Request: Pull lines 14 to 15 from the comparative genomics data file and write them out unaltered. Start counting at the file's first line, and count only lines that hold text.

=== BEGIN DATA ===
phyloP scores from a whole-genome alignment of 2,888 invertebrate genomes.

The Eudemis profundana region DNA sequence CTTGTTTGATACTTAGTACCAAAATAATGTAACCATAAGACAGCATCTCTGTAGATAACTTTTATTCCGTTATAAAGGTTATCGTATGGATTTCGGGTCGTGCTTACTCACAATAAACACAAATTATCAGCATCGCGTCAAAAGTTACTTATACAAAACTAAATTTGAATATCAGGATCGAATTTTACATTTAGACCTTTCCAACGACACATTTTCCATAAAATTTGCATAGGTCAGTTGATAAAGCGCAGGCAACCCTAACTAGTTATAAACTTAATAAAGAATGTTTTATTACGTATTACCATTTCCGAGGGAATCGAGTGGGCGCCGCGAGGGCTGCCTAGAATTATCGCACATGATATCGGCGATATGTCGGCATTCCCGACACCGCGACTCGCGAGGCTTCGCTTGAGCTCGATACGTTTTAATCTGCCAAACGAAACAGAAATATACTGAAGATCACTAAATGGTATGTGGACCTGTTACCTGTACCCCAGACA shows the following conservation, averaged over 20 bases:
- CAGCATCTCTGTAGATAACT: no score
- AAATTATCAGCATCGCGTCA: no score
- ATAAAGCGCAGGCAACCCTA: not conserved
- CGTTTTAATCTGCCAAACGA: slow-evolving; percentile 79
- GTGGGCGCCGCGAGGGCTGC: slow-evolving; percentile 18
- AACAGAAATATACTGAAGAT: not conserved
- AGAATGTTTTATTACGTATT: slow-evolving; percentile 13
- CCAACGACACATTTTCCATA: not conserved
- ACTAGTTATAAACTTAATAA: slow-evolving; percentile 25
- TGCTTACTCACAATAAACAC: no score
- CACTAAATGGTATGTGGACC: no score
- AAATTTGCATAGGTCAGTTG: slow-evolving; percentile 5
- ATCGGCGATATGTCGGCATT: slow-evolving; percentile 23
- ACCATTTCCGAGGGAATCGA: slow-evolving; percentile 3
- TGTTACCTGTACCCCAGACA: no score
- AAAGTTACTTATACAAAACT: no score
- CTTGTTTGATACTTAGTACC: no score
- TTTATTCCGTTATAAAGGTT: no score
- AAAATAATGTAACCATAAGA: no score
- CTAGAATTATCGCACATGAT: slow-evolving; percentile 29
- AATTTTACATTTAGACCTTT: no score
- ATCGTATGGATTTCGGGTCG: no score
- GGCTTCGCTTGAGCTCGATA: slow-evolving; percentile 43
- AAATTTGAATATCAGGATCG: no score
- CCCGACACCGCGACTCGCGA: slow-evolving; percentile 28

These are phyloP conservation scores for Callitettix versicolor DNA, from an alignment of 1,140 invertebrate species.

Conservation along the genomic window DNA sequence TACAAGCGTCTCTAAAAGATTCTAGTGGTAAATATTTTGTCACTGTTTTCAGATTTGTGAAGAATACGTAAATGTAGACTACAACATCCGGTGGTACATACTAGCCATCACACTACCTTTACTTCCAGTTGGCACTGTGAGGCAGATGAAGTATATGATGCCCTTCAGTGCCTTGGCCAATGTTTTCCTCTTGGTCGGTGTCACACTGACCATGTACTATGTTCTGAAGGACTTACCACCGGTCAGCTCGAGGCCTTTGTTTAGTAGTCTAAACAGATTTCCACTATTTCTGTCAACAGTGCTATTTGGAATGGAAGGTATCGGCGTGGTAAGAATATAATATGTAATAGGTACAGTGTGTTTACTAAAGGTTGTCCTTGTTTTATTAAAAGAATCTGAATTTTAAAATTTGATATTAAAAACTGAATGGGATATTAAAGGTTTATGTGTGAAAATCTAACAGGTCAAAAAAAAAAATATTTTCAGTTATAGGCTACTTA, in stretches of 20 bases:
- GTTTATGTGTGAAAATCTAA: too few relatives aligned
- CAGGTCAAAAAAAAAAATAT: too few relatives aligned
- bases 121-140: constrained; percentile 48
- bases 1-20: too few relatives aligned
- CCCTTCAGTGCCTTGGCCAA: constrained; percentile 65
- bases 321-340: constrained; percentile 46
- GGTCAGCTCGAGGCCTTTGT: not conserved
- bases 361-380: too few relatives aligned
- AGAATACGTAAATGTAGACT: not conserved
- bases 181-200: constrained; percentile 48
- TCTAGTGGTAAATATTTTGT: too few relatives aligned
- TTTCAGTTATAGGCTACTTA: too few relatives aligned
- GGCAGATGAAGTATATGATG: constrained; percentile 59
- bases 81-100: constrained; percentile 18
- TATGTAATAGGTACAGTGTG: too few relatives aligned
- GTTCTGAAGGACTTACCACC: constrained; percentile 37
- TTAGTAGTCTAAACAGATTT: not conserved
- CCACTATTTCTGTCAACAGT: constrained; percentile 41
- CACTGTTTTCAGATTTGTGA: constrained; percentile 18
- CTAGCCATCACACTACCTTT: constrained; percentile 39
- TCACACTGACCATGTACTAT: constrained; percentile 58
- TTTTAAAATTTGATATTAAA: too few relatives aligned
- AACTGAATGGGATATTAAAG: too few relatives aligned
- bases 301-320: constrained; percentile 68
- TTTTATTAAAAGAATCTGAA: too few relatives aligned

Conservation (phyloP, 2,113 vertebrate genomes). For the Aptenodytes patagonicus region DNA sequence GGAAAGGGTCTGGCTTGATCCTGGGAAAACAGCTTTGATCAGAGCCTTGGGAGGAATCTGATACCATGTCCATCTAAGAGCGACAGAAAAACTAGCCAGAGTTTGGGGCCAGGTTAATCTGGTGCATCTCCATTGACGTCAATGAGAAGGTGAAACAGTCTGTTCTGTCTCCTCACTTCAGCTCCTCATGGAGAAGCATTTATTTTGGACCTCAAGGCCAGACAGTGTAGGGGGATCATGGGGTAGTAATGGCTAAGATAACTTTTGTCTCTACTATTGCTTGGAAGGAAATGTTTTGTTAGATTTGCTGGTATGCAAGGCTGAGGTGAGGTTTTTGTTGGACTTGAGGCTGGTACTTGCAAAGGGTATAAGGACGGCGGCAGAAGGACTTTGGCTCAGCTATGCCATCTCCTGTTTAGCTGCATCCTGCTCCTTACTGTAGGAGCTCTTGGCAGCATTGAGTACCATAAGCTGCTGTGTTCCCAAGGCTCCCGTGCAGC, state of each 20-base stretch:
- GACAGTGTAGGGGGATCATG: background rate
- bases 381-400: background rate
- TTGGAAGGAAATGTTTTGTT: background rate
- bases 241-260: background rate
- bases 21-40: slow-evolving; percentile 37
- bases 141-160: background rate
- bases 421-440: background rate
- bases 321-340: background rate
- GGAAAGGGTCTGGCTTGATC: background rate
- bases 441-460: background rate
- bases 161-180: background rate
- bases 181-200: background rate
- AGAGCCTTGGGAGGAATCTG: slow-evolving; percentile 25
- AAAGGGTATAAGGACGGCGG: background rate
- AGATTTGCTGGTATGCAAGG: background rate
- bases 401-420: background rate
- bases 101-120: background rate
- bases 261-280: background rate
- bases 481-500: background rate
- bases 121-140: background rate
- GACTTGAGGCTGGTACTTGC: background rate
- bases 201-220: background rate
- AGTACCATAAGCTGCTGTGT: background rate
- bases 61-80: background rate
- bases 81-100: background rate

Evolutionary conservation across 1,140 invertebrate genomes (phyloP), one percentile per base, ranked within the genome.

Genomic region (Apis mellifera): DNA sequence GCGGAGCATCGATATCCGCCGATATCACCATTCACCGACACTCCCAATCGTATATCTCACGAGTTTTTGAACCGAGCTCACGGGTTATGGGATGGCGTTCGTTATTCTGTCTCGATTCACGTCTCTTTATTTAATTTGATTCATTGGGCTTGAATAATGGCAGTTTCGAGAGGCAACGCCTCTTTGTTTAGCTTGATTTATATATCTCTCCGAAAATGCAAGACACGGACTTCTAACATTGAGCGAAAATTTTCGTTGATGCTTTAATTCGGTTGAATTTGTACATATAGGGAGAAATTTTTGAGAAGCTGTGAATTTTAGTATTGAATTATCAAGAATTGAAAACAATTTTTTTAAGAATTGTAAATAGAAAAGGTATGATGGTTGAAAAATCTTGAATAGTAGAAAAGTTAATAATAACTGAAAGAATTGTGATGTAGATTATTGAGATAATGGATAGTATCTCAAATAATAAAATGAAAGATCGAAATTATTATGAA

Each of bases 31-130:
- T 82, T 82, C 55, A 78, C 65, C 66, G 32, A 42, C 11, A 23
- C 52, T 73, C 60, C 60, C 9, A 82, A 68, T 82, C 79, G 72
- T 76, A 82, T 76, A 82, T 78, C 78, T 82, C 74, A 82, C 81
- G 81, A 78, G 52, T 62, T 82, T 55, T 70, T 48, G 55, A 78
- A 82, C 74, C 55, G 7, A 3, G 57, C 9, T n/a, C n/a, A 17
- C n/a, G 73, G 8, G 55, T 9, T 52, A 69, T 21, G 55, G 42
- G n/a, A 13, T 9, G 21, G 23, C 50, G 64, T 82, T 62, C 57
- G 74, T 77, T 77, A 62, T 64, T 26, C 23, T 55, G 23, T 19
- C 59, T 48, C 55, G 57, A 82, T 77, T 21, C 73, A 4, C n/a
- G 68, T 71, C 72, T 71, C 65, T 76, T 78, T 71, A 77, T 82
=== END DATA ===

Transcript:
- AAATTTGCATAGGTCAGTTG: slow-evolving; percentile 5
- ATCGGCGATATGTCGGCATT: slow-evolving; percentile 23